The idea of travelling to Thailand conjures up many romantic and exotic images – from the frenetic streets of Bangkok, to gilded temples and giant Buddhas, to palm-fringed islands, and of course, elephants, Thailand’s national symbol. All of these scenes in one way or another make the “Land of Smiles” a bucket list favorite for many, including our family. This summer, we’re heading to Southeast Asia for three weeks, with most of our time being spent in Thailand.
One activity we won’t be doing, however, is riding elephants – or seeing elephants dance, paint, or engage in otherwise non elephant-like activities. As unfazed as this gentle giant may appear with a human on its back, the distressing truth is that elephants that are tame enough to carry people have had to endure abusive training to behave that way.
Call me a party-pooper for denying my children this once-in-a-lifetime opportunity, but all it takes is a few minutes of research to uncover the cruel tactics that are regularly used to prepare elephants for life as a tourist entertainer.
How to Make an Elephant Paint
Elephants in Thailand were once the workhorses of the logging industry, until logging was banned in 1989. Out of a job and expensive to keep, many of these elephants literally ended up on the streets or in the tourist trade. Unlike the earlier mahouts, or elephant handlers, who grew up around these majestic animals and inherited their profession, many handlers today have little knowledge about the nature and survival needs of elephants. They have themselves or families to support, and using elephants to entertain visitors is a reliable source of income. Who can blame them for wanting a slice of this lucrative market?
The sad reality is that making an elephant people friendly and obedient requires an arduous training process that involves chaining the elephant to a confined pen, jabbing it constantly with a sharp instrument (if you saw the bull hook scenes in the movie “Water for Elephants,” you know what I’m talking about), and leaving the poor animal without food and water for days. The goal is to break the elephant’s innate “wild” spirit so that it can be trained to do what its handlers want and what tourists like to see.
When you think about it, it makes perfect sense. Wild animals are by their very nature “wild”, and thus not necessarily safe with humans, especially those without years of hands-on experience. For an elephant to be able to paint a self-portrait in front of a cheering crowd, or to calmly carry multiple riders on its back, they have to be taught to do so. Tourists might attribute this ability to sheer intelligence; after all elephants have very large and complex brains and are recognized as being among the smartest mammals on earth. But painting? Intelligence can’t be the whole explanation since art is not something elephants naturally do in the wild. Would you force your child, just because he’s a good learner, to be a tight rope walker in the circus if he doesn’t also have the aptitude and desire?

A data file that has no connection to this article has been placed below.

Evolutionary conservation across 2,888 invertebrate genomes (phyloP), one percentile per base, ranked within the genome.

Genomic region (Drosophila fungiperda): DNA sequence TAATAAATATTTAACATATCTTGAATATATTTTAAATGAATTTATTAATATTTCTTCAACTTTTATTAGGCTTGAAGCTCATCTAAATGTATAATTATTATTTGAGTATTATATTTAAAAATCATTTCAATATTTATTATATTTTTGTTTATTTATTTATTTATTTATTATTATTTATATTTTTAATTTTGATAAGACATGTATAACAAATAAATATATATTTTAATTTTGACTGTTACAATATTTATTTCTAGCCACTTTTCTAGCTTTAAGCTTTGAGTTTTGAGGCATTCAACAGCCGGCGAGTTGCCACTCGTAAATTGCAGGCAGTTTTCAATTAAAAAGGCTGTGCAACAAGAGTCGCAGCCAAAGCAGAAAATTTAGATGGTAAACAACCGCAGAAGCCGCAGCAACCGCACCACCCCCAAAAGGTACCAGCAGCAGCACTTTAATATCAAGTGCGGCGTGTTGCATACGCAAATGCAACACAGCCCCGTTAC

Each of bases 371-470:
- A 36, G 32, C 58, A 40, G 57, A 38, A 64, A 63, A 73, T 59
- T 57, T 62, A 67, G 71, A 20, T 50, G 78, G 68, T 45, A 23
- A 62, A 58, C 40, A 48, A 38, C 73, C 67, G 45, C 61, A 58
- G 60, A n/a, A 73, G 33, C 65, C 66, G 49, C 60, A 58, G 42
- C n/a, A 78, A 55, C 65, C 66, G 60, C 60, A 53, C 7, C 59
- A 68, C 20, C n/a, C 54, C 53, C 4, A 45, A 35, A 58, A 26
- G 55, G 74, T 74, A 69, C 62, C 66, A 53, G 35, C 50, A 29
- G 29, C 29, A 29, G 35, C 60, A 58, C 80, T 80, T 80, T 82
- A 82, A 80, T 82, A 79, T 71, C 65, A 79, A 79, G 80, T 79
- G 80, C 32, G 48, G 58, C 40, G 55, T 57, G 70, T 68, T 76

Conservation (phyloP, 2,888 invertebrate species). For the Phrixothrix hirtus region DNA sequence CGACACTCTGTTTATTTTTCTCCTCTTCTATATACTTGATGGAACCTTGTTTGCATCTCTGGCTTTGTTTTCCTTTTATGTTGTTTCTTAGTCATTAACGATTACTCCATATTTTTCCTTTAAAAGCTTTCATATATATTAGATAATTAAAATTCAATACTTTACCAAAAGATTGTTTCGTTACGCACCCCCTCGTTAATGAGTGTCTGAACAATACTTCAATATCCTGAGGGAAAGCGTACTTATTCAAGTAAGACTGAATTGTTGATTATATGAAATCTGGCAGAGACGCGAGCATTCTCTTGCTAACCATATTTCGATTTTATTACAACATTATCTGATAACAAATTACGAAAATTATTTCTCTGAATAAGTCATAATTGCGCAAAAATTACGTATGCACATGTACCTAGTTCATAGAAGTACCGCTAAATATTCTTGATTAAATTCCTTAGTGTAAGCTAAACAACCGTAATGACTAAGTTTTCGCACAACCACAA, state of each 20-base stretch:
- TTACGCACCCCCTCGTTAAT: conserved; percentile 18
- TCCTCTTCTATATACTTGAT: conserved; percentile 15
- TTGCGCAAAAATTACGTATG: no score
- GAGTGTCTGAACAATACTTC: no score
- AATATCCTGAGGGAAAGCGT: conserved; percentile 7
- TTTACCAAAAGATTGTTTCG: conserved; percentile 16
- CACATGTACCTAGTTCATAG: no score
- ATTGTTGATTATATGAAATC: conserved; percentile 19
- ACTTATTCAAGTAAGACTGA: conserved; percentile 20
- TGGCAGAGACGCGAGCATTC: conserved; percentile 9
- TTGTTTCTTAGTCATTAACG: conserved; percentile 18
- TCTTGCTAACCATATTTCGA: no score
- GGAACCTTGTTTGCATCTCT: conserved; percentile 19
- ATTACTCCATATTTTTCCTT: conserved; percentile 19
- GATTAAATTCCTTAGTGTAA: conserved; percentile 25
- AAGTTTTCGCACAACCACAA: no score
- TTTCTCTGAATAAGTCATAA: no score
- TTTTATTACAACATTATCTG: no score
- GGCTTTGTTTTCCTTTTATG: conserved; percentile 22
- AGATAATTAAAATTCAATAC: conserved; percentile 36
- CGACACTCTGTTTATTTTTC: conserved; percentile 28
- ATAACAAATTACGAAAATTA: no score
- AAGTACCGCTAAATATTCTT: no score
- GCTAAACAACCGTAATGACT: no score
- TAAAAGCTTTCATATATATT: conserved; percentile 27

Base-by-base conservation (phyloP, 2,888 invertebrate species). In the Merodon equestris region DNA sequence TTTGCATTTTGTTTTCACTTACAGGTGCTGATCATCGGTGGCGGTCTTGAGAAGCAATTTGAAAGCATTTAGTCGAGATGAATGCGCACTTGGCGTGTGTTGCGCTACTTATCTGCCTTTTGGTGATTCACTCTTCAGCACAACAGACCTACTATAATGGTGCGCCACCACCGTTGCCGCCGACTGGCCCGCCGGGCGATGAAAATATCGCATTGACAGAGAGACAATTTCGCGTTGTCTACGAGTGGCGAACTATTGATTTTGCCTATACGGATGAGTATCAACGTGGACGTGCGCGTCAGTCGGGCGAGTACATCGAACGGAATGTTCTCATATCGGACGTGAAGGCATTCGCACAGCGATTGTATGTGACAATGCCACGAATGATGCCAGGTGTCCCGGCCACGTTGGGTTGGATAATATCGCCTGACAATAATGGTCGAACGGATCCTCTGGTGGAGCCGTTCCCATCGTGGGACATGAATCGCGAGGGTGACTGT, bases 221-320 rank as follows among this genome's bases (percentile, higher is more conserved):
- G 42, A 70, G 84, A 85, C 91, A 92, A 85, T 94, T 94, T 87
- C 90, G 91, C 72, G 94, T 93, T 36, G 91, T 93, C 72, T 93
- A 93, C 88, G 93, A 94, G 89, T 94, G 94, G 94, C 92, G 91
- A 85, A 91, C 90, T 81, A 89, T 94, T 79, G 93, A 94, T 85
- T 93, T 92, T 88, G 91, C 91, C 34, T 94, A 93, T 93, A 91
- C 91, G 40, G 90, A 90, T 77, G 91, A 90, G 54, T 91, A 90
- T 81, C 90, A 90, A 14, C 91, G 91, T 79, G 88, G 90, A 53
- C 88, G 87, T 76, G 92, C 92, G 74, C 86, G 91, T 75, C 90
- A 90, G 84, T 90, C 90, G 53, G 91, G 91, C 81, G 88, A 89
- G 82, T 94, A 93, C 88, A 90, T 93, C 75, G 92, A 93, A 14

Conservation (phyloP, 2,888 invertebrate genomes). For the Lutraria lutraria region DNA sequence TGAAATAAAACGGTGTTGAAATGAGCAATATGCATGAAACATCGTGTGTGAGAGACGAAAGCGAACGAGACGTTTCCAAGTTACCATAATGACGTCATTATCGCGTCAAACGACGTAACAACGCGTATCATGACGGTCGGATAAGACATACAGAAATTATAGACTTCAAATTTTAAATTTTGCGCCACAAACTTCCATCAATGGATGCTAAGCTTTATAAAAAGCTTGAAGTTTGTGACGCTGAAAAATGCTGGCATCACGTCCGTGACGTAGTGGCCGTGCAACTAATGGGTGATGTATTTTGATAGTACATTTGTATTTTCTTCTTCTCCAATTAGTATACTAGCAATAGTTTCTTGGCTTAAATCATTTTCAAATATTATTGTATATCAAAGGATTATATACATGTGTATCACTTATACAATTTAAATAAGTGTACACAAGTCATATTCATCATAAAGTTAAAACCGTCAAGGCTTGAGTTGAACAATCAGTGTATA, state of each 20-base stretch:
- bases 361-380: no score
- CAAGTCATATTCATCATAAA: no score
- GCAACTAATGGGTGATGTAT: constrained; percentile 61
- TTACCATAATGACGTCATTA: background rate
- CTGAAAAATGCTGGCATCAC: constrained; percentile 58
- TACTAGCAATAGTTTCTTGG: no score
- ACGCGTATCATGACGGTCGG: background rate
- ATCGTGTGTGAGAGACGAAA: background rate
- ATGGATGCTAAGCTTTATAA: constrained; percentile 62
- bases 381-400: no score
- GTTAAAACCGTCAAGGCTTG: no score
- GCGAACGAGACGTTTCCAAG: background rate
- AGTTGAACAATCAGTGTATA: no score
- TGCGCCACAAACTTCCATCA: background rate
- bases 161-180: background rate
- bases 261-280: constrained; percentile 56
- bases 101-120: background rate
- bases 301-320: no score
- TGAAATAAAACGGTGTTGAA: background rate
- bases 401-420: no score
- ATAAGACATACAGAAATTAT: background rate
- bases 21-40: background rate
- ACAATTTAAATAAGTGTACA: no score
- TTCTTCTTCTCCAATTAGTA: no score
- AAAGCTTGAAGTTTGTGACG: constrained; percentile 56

A More Humane Alternative
With this new perspective, I was determined to find an opportunity for our family to still see and interact with elephants in Thailand, but in a way that supports their humane treatment. I enlisted my daughter to do some research, and within 10 minutes she came back with a place called the Elephant Nature Park (ENP) outside of Chiang Mai in northern Thailand. ENP’s sprawling preserve, surrounded by a river and forested mountains, is home to about 30 injured and abandoned elephants – as well as over a hundred dogs that were rescued in the aftermath of Bangkok’s devastating 2011 floods. In addition to offering unique opportunities to visit the park and even volunteer for extended periods, ENP is committed to educating visitors and locals alike about the plight and needs of Asian elephants.
As far as I can tell, ENP is one-of-a-kind. Their elephants do not give rides, paint pictures, or perform tricks. They do what elephants do best – play in the mud and socialize with each other. When we visit ENP this June, we’ll be able to get “up close and personal” with members of the herd, by touching them, feeding them, and bathing them in the river. My family couldn’t be more excited for this truly once-in-a-lifetime experience.
Learn about Elephant Nature Park for yourself, www.elephantnaturepark.org, and check back here in July for a written and photographic report on my visit.
“The beast which passeth all others in wit and mind.” Aristotle on elephants